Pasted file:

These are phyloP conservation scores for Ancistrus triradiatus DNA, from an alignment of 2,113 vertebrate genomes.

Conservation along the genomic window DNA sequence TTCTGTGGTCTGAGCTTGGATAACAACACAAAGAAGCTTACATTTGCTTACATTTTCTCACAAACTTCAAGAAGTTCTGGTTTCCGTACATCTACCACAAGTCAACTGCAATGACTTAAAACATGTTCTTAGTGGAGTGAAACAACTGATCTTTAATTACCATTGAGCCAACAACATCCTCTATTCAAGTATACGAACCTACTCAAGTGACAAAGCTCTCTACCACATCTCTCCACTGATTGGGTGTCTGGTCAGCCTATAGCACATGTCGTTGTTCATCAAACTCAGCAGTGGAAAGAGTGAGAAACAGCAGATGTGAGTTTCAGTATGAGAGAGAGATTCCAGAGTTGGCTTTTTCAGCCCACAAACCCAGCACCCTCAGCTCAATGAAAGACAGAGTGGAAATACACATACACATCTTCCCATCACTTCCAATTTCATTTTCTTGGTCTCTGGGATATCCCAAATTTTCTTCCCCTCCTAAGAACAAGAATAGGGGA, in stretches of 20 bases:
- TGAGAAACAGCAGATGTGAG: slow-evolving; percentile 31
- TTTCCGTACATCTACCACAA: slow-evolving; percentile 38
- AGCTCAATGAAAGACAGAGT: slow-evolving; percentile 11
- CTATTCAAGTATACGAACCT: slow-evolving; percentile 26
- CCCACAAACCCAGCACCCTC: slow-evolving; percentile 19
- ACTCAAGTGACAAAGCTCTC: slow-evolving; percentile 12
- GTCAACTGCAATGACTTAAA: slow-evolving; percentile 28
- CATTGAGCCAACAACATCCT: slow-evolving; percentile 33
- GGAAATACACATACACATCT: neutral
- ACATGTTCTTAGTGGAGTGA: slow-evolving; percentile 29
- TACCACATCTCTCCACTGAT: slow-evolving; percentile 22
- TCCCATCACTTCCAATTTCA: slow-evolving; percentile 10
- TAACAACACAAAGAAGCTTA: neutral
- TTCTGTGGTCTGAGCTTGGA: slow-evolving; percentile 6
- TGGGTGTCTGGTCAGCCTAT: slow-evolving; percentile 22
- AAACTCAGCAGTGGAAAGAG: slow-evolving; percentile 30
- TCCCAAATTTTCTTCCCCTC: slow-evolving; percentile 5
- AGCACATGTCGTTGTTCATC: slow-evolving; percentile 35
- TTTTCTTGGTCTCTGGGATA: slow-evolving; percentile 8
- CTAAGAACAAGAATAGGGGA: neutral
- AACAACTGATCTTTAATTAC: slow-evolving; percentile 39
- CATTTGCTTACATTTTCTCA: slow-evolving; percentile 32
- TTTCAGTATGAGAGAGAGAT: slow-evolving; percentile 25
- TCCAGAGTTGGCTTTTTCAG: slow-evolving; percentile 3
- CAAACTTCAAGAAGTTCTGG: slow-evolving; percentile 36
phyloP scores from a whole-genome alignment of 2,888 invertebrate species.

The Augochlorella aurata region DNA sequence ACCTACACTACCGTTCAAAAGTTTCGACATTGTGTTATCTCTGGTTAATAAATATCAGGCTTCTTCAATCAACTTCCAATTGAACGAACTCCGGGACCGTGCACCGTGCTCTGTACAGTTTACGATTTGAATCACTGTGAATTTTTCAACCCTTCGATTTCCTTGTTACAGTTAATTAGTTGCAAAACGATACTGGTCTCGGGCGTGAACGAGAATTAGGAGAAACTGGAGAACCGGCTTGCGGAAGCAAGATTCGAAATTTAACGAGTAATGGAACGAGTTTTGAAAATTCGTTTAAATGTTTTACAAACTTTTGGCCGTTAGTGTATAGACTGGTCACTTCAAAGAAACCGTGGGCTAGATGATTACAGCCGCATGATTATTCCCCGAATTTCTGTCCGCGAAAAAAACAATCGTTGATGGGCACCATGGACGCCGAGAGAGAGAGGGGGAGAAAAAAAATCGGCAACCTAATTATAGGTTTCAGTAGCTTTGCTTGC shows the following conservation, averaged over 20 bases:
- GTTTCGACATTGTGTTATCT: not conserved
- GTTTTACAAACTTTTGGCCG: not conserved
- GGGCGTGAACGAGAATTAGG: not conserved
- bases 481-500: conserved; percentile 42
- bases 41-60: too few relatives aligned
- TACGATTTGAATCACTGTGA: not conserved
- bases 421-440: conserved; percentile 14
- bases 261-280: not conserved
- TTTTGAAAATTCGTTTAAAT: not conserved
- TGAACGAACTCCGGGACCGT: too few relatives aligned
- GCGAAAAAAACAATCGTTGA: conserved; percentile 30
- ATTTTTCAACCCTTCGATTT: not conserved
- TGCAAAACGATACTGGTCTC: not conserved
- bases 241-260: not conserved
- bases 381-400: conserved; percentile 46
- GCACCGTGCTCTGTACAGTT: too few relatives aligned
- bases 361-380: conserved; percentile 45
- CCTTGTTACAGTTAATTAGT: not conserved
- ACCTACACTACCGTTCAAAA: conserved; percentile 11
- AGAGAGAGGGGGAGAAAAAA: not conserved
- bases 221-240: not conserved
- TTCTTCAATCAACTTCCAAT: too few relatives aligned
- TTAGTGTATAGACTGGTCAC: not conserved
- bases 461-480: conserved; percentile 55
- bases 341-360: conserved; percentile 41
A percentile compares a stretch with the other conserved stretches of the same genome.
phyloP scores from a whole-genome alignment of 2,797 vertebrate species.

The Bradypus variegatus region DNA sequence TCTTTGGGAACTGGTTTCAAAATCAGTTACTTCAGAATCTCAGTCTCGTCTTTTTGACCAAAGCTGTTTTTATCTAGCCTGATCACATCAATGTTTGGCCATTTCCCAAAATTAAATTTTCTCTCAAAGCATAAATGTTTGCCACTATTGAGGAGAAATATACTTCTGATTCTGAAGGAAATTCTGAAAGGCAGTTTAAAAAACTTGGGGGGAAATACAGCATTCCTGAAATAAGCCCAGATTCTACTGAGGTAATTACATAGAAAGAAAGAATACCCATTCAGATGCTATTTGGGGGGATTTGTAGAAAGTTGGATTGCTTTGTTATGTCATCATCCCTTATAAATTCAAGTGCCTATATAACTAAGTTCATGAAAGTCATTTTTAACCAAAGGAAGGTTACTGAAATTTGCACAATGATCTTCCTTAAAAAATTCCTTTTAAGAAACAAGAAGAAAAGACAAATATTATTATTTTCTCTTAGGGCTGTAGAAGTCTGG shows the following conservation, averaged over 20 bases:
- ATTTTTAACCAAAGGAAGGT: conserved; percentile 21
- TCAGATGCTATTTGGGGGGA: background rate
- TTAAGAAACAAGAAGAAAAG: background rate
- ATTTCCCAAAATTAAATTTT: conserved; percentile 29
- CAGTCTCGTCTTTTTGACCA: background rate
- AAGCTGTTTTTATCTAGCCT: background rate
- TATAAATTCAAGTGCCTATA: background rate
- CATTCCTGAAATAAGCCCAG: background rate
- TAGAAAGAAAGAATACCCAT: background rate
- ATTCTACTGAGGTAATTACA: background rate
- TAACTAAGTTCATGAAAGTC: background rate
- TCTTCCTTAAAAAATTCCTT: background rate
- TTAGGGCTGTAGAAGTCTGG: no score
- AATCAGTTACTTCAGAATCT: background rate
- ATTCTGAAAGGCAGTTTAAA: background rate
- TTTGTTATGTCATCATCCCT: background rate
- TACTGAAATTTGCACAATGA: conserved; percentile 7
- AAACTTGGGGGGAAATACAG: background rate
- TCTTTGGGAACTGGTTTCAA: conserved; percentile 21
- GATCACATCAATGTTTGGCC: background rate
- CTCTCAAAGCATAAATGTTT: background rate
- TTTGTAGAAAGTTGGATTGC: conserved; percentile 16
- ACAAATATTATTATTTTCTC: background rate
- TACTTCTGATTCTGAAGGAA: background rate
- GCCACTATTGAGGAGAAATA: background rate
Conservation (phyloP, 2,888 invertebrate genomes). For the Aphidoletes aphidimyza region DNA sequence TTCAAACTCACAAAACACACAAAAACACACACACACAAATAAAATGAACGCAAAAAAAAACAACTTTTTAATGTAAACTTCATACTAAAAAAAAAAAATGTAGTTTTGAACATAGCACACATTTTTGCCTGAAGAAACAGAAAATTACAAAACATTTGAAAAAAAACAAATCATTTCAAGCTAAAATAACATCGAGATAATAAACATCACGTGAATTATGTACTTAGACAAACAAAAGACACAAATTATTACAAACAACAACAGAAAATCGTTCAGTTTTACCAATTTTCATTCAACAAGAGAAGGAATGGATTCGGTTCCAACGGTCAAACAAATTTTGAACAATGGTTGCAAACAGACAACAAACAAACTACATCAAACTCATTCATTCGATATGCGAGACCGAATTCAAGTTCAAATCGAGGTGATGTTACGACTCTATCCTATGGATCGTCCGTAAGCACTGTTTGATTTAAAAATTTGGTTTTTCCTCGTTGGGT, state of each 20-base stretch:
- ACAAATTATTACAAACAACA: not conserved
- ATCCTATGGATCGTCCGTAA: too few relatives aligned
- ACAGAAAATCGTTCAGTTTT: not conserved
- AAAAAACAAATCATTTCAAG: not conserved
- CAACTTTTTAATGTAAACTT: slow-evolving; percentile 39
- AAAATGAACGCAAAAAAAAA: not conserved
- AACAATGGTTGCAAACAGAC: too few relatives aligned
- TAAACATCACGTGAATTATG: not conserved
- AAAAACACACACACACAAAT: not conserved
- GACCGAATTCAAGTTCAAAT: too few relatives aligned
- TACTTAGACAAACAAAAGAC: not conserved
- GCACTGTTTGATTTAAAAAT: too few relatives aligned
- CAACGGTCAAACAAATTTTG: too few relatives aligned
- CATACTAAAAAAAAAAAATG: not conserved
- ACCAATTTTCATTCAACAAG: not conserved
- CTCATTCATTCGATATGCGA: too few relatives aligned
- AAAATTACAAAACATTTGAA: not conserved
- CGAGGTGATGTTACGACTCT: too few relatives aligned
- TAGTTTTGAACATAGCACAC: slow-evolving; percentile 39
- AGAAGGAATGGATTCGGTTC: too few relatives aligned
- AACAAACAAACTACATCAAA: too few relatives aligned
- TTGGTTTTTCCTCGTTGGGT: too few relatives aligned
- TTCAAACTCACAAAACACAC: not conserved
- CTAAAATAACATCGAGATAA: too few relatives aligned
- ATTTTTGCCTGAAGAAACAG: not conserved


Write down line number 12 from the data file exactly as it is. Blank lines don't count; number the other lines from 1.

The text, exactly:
- ACATGTTCTTAGTGGAGTGA: slow-evolving; percentile 29